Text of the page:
by Jill Cockson | June 14, 2016 4:29 pm
Quality, or quantity? That is the question. Recently, I have spent a lot of time analyzing the profitability of â€˜percentage markup’ vs. â€˜profit margin’ models in our industry. The bar biz love affair with percentage markup is undeniable; it poses an obstacle for newcomers to the industry who do not want to give up markup percentages easily. The result is a potential missed opportunity to create an extremely profitable business, as a result of misunderstanding the big picture. In order to initiate this conversation, we need to define our terms.
Profit margin models are concerned with the amount of money left from a transaction minus the cost of goods sold (COGS): Selling price – COGS = profit.
Markup percentage models are concerned with the ratio of the COGS to the selling price â€“ or in other words, how many times the COGS can be divided into the profit dollars.
The love affair with percentage markup begins and ends with the notion of a 1,640% markup, which seems quite impressive, until you correlate it with the number of dollars above COGS you get to keep in that transaction: $3.77. Conversely, the premium spirit transaction might only sustain a markup of 296%, but yields $13.46 that you get to keep over COGS.
The reason we are so obsessed with percentage markup is that the tolerance for percentage markup is incredibly high on the well liquor (far below premium) end of the spectrum. Until recently, the industry standard has been to target a consumer on that end. In essence, when every bar is quantity-driven, the name of the game is to find the cheapest product you can find to sell against everyone else’s rail for the same price.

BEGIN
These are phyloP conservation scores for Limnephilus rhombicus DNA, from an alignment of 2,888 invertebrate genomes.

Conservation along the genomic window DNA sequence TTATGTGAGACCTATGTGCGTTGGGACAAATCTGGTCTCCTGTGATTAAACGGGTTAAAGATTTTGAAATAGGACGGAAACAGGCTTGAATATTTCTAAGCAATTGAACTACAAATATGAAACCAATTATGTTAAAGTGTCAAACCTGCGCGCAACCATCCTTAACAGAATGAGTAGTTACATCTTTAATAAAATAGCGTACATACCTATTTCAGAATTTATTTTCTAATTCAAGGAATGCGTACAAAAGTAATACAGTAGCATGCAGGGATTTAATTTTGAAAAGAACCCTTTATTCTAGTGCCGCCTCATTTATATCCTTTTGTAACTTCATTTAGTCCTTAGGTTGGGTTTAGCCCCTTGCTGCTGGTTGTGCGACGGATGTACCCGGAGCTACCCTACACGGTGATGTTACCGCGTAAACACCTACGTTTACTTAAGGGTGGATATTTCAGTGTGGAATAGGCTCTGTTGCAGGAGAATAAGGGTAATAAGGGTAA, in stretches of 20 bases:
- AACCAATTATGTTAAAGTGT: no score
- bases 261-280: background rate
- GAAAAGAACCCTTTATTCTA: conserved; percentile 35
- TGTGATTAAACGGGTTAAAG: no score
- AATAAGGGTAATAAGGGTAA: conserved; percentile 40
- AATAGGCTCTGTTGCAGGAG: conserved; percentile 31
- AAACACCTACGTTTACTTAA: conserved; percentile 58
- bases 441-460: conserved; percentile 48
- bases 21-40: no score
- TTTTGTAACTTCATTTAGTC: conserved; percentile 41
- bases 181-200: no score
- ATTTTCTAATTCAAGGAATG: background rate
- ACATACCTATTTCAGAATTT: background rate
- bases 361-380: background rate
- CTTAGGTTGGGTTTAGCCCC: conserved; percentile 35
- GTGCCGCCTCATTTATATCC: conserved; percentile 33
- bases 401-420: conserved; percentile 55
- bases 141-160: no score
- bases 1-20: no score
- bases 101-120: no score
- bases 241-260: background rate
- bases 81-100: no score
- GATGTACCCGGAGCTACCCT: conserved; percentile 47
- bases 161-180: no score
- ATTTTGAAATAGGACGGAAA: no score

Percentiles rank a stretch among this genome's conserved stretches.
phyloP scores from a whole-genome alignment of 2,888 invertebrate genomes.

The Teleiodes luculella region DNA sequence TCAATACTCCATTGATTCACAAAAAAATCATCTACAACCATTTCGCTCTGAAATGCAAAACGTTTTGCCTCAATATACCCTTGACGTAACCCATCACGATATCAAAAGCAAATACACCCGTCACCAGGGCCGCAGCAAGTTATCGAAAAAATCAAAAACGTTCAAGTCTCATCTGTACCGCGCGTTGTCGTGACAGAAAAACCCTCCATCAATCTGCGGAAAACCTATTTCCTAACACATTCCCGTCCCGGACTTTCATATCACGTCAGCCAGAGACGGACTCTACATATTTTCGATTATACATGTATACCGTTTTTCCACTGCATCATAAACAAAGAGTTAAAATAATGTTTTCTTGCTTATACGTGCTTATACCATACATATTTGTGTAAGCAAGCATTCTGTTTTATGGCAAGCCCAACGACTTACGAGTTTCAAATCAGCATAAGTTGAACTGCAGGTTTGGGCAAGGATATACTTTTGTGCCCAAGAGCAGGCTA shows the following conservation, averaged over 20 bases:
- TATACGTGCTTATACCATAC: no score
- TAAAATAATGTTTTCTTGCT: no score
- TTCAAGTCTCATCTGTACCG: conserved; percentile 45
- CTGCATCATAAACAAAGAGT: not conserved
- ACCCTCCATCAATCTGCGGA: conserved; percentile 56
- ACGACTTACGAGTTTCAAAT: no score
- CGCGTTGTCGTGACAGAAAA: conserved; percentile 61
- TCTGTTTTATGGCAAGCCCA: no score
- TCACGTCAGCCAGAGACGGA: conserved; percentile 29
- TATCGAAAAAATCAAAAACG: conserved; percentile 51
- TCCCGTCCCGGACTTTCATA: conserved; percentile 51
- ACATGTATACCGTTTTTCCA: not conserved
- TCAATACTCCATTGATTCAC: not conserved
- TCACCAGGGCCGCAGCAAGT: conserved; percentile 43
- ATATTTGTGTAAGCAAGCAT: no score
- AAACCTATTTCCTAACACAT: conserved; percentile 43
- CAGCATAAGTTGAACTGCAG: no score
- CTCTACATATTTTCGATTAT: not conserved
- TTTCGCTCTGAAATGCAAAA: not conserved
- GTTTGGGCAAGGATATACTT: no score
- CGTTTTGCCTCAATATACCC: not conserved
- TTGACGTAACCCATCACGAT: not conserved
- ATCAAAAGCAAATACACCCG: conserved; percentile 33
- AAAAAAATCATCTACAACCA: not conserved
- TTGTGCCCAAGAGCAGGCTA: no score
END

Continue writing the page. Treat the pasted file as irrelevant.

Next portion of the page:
A resurgence of classic cocktail culture, however, is creating more educated consumers, and growing the demand for quality products and services. In markets where fixed costs are lower, a new species of bar is on the rise: the quality-driven, small and focused venue where you can actually make more money with less liability and less people.
In order to understand which model is appropriate in the establishment of a business plan, it is necessary to understand what role these models play when building a brand and creating brand identity. Quantity-driven, volume-based establishments can be seen as lower maintenance insofar as hiring, training and operating procedures. The required skill set is not as technical, so competitive wages are also lower. Guests in these environments tend to be more forgiving; you don’t expect a fine dining experience from a fast food place.
However, lower price points mean that you have to do more transactions to yield the same number of dollars profit over COGS as a quality-driven, premium establishment. Here, the costs/benefits are an inverse of the former. Hiring, training and operations are more labor intensive, and therefore more expensive. Guests will not be (and should not be) tolerant of much error. If you tout yourself as a premium establishment, and charge premium prices, you had better be able to deliver. The guest who is spending $12 on a drink reasonably expects a greater added value for their dollars in return.
Consider a bar of 75 people who are all drinking $4 drinks at the average rate of one drink per hour. In this model, each hour has a projected income of $300 per hour. Now, consider a room full of 30 people consuming drinks that cost $11 each at the same rate. This model projects an hourly revenue of $330… more money on less than half of the people. The latter, quality-driven model takes less space and less people to run, so several other fixed costs could decrease as well. These models simply cannot generate a million in sales as a result of limited space, but they can fly steady as low-maintenance, money-making machines.
When deciding which financial model best fits your brand vision, you simply need to ask how much effort you are willing to put in. Both have their merits and drawbacks. The worst thing you can do, however, is fail to understand both options, thereby eliminating a potential opportunity for success. I choose to remain in the Midwest, primarily because our fixed costs are low compared to other parts of the country, and I have a realistic option of pursuing my goals as an entrepreneur.
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